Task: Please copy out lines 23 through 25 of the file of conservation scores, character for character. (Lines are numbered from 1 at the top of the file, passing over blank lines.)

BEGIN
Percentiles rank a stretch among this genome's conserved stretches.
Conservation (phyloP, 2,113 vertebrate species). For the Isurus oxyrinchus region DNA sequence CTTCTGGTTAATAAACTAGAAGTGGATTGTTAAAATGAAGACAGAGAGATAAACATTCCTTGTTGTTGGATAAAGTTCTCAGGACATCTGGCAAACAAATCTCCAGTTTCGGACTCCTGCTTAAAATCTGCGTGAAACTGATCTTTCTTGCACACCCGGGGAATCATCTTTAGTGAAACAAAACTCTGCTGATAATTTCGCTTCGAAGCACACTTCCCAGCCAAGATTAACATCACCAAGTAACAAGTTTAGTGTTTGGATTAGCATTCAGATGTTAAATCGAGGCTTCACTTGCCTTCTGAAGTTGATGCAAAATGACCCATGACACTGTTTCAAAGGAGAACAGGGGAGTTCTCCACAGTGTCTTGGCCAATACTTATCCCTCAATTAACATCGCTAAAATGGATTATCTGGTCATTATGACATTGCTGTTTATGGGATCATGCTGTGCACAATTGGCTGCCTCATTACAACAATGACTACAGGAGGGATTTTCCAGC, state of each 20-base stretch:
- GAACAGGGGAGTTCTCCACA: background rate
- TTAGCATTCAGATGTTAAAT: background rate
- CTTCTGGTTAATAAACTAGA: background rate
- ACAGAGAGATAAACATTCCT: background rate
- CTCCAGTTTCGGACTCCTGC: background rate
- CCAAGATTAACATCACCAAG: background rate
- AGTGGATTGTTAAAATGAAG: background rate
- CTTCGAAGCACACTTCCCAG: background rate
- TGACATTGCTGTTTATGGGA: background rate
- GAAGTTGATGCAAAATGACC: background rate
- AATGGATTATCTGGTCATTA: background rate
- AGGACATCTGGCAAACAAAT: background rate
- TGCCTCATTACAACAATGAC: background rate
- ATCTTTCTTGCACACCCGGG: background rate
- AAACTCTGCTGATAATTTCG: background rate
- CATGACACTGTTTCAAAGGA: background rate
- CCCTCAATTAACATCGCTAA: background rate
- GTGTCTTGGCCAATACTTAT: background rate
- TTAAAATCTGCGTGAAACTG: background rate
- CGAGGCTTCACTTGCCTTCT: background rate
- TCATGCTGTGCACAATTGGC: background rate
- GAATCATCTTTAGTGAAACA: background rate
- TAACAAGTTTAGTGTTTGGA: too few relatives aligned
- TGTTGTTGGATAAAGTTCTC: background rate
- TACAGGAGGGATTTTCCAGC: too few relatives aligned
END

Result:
- TCATGCTGTGCACAATTGGC: background rate
- GAATCATCTTTAGTGAAACA: background rate
- TAACAAGTTTAGTGTTTGGA: too few relatives aligned